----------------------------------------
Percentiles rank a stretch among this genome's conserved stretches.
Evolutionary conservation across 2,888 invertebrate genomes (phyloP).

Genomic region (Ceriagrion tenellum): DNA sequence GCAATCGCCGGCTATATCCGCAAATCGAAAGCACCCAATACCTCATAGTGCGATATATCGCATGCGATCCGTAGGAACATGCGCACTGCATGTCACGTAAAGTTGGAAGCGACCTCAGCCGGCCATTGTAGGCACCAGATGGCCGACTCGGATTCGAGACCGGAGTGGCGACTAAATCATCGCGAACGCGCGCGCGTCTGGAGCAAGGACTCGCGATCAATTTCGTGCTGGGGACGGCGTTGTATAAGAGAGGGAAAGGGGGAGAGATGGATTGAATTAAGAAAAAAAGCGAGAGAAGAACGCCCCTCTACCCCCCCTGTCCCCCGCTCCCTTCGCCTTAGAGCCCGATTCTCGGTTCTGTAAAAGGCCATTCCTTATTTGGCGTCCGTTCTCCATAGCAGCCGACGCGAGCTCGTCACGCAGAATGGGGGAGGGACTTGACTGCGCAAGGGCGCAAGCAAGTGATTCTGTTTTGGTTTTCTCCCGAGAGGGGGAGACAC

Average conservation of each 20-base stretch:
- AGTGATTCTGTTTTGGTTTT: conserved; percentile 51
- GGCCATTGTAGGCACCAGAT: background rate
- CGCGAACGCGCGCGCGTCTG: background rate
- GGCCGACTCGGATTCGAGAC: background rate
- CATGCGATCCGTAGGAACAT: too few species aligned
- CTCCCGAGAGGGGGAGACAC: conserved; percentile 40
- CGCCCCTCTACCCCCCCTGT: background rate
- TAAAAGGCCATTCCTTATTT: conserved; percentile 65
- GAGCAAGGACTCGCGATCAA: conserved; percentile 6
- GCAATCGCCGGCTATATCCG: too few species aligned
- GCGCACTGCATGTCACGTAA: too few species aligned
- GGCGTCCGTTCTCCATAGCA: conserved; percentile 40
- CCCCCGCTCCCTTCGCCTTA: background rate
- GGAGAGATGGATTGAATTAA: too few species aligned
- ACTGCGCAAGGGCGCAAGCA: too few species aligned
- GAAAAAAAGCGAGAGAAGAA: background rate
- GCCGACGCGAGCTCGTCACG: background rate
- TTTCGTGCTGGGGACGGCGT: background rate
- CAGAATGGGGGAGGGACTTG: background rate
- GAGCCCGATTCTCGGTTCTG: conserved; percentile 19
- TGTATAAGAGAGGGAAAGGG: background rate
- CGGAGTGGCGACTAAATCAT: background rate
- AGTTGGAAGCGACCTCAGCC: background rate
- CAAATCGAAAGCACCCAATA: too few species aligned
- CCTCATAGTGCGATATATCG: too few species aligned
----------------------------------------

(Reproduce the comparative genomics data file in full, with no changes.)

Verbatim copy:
Percentiles rank a stretch among this genome's conserved stretches.
Evolutionary conservation across 2,888 invertebrate genomes (phyloP).

Genomic region (Ceriagrion tenellum): DNA sequence GCAATCGCCGGCTATATCCGCAAATCGAAAGCACCCAATACCTCATAGTGCGATATATCGCATGCGATCCGTAGGAACATGCGCACTGCATGTCACGTAAAGTTGGAAGCGACCTCAGCCGGCCATTGTAGGCACCAGATGGCCGACTCGGATTCGAGACCGGAGTGGCGACTAAATCATCGCGAACGCGCGCGCGTCTGGAGCAAGGACTCGCGATCAATTTCGTGCTGGGGACGGCGTTGTATAAGAGAGGGAAAGGGGGAGAGATGGATTGAATTAAGAAAAAAAGCGAGAGAAGAACGCCCCTCTACCCCCCCTGTCCCCCGCTCCCTTCGCCTTAGAGCCCGATTCTCGGTTCTGTAAAAGGCCATTCCTTATTTGGCGTCCGTTCTCCATAGCAGCCGACGCGAGCTCGTCACGCAGAATGGGGGAGGGACTTGACTGCGCAAGGGCGCAAGCAAGTGATTCTGTTTTGGTTTTCTCCCGAGAGGGGGAGACAC

Average conservation of each 20-base stretch:
- AGTGATTCTGTTTTGGTTTT: conserved; percentile 51
- GGCCATTGTAGGCACCAGAT: background rate
- CGCGAACGCGCGCGCGTCTG: background rate
- GGCCGACTCGGATTCGAGAC: background rate
- CATGCGATCCGTAGGAACAT: too few species aligned
- CTCCCGAGAGGGGGAGACAC: conserved; percentile 40
- CGCCCCTCTACCCCCCCTGT: background rate
- TAAAAGGCCATTCCTTATTT: conserved; percentile 65
- GAGCAAGGACTCGCGATCAA: conserved; percentile 6
- GCAATCGCCGGCTATATCCG: too few species aligned
- GCGCACTGCATGTCACGTAA: too few species aligned
- GGCGTCCGTTCTCCATAGCA: conserved; percentile 40
- CCCCCGCTCCCTTCGCCTTA: background rate
- GGAGAGATGGATTGAATTAA: too few species aligned
- ACTGCGCAAGGGCGCAAGCA: too few species aligned
- GAAAAAAAGCGAGAGAAGAA: background rate
- GCCGACGCGAGCTCGTCACG: background rate
- TTTCGTGCTGGGGACGGCGT: background rate
- CAGAATGGGGGAGGGACTTG: background rate
- GAGCCCGATTCTCGGTTCTG: conserved; percentile 19
- TGTATAAGAGAGGGAAAGGG: background rate
- CGGAGTGGCGACTAAATCAT: background rate
- AGTTGGAAGCGACCTCAGCC: background rate
- CAAATCGAAAGCACCCAATA: too few species aligned
- CCTCATAGTGCGATATATCG: too few species aligned